The Northport Arts Coalition and The Firefly Artists have put out an open call to Northport landlords who may be interested in donating unoccupied spaces for pop-up shops.

Dan Paige, executive director of the nonprofit coalition, said the formula helped a local business find a tenant this month; and it would be easy to recreate the project's success if another opportunity came along.

"We have the infrastructure set up, and we got it together so quickly," Paige said.

In recent years, more and more villages have collaborated with local artists to decorate barren facades.

Property owner Dennis Tannenbaum donated his space as a temporary pop-up shop to showcase work by community artists, instead of papering the windows when a longtime tenant moved out of his Northport storefront at 77 Main St. The shop has been operating Friday-Sunday for the month of June, and July 3-5 will be its last weekend displaying and selling 450 works from 38 local artists.

"A lot of materials are available if a landlord provides them [artists] with a canvas," Tannenbaum said.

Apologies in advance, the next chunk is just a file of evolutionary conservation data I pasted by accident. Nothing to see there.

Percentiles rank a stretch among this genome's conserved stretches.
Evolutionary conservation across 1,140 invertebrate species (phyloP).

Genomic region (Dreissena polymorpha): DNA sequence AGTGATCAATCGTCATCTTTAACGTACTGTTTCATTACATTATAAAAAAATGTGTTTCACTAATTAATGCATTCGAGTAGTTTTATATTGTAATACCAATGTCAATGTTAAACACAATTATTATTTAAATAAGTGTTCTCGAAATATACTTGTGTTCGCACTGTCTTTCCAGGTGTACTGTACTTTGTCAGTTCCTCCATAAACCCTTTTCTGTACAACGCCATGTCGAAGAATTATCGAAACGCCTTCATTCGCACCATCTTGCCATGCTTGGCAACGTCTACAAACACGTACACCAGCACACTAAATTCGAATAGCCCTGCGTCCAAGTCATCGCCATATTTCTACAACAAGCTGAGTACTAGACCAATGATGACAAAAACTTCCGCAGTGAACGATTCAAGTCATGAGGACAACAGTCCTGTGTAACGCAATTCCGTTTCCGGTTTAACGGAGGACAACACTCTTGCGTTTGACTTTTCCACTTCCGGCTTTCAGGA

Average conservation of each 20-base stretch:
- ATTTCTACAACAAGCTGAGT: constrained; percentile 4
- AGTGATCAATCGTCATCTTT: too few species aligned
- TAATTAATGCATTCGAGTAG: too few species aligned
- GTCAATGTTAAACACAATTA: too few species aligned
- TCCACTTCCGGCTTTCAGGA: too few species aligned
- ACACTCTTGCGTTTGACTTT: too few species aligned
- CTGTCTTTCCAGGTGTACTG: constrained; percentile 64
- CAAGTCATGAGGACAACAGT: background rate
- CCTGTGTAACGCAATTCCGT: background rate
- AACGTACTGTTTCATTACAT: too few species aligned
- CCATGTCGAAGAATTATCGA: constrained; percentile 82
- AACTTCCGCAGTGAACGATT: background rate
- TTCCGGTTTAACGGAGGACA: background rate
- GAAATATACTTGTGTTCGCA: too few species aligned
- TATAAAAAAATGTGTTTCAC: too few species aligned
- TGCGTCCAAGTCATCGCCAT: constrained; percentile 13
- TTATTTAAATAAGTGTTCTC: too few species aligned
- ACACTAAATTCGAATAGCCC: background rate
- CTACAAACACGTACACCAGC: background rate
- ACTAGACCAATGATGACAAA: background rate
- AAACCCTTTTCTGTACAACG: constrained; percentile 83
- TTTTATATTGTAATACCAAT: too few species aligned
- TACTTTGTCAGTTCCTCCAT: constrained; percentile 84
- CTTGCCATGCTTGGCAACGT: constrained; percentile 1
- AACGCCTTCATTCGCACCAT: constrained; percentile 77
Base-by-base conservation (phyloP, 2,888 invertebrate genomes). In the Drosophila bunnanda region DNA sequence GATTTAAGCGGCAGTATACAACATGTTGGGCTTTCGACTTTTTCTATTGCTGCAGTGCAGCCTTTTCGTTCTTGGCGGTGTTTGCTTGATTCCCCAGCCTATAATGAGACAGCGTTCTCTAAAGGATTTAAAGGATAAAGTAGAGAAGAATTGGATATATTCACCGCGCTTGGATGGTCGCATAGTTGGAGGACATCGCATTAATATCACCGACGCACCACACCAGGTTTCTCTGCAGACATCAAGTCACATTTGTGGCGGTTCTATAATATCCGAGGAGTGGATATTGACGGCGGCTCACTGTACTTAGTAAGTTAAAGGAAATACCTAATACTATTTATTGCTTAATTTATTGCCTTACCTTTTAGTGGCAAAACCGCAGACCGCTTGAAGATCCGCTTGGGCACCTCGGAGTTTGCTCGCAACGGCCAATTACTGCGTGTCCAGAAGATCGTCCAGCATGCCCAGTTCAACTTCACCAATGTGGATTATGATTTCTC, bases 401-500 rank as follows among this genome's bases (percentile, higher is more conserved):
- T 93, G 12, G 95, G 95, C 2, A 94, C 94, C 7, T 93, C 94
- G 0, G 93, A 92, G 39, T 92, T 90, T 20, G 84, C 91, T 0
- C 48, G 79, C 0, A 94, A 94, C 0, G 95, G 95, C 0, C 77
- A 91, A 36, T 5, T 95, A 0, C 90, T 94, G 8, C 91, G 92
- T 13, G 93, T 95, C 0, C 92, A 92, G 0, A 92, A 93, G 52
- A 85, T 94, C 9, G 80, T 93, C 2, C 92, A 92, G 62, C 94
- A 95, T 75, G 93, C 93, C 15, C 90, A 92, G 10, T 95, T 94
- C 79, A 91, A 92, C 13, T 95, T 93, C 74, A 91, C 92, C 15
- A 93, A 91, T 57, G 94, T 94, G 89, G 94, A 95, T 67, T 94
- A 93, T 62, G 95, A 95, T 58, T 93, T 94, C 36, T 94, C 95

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Pop-ups have emerged in recent years as temporary shops intended for short-term use of retail spaces.

He connected with the coalition in May and suggested they use his Main Street shop as a pop-up gallery on a month-by-month basis until it was rented. Tannenbaum envisioned a gallery where local painters, sculptors, photographers and other artists could showcase and sell their work.

Paige said they "pulled it together in a week or so. I put out a call to artists. Within 48 hours, I had more art than I could fit in the space."

Kate Sydney and Jennifer Lau, co-owners of The Firefly Artists, a retail gallery in Northport, provided input on setting up and managing the store.

Since the June 5 opening, it has sold 41 pieces for a total of $2,148.

"It's been great for both our brand recognition and for artists that are part of our gallery," Sydney said. She and Lau had their employees staff the pop-up.

Setup, including creating postcards and other promotional materials, totaled about $400, plus the additional cost in man hours. Artists receive 70 percent of sales, with 20 percent going to Firefly and 10 percent to the coalition.

"We want to promote as many artists as we can and introduce them to customers and help their businesses thrive," Lau said.

For Tannenbaum, it was a chance to support local artists. As a village resident, he said he felt a responsibility to keep the space on the village's main drag attractive so it wouldn't detract from surrounding businesses.

The idea also made sense: having a visually stunning space would make renting the store much easier, he said.

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The plan worked. He leased the space starting mid-July, and the pop-up gallery is to close after next weekend. Tannenbaum said keeping the storefront attractive and busy "absolutely" contributed to renting it out quickly.